The US Securities and Exchange Commission (SEC) has asked the court not to force it to offer further answers to the Ripple containment interrogations. In a letter to Judge Sarah Netburn, the agency claimed that Ripple is trying to lure you into the trap of answering questions about the legal status of Bitcoin (BTC / USD) and Ethereum (ETH / USD). The regulator added that it has never filed an enforcement action against BTC or ETH.
In the letter, the SEC argued that Ripple waited until the end of the fact finding, which occurred more than seven weeks ago, to inform it that the responses it submitted were flawed. The agency added that it supplemented five of the responses on the matter after meeting and discussing with the defendants. Furthermore, the SEC claims that it asked Ripple to identify the specific information it needed.
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However, the defendants refused to specify what they needed and proceeded to file the motion demanding more information from the agency three hours before the discovery of the facts was closed. The SEC added that it believes it has responded substantially to the interrogations in question as provided by THE Federal Rules of Civil Procedure.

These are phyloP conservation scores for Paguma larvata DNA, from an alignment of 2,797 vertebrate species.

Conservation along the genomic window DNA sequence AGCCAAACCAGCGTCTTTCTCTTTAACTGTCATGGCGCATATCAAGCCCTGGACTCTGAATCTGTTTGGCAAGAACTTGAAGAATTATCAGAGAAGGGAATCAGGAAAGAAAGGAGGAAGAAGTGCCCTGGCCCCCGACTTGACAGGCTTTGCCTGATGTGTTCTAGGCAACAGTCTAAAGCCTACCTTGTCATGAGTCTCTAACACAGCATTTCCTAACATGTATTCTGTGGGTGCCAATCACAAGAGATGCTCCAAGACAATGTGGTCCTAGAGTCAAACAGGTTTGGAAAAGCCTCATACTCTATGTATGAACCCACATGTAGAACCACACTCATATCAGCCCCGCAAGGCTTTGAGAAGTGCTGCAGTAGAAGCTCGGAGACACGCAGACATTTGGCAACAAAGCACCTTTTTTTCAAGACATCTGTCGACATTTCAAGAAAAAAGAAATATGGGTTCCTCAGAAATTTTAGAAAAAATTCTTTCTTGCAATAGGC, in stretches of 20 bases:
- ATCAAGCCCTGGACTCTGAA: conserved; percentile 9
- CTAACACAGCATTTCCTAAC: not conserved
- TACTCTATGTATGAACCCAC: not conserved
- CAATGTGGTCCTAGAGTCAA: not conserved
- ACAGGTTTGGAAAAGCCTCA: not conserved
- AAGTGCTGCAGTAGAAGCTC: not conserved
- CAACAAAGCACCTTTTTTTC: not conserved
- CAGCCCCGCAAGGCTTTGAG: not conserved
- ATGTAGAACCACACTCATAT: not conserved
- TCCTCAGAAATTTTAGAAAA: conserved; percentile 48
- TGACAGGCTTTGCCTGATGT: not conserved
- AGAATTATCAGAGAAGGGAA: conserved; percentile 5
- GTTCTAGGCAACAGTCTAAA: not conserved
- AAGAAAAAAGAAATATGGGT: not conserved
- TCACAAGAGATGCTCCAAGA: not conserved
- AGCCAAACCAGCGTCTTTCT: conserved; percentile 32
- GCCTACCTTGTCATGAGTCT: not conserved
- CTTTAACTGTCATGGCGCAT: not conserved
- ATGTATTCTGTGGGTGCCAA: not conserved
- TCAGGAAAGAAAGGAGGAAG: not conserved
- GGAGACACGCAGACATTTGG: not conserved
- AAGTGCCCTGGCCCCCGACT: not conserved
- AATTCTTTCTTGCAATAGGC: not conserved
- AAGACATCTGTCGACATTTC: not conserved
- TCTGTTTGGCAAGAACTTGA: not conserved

SEC claims its responses were complete
In explaining why it is not relevant to offer additional answers to Ripple’s containment interrogations, the SEC said:
Defendants ‘argument here boils down to a complaint that they do not like the responses they received to the interrogations in question, largely because the SEC’s and Defendants’ interpretation of applicable law differs. But the SEC is not required to respond to interrogations in a way that adopts the Defendants’ incorrect reading of the law.
The SEC went on to point out that the answers it offered were no more evasive or incomplete than the answers Ripple provided to its interrogations. As such, the agency asked the court to reject Ripple’s motion to force it to answer interrogations that identify its theory on how Howey’s test can be applied to all transactions made by Brad Garlinghouse and Chris Larsen over eight years.
This news comes as the Ripple and SEC case comes ever closer to completing a year with no clear end in sight. While the SEC filed the lawsuit against Ripple, it appears to have lost the edge. For example, Justice Netburn recently allowed the deposition of the former head of the SEC’s Division of Corporate Finance, William Hinman, who said that ETH is not a security despite having an unregistered initial coin offering (ICO) in 2014.
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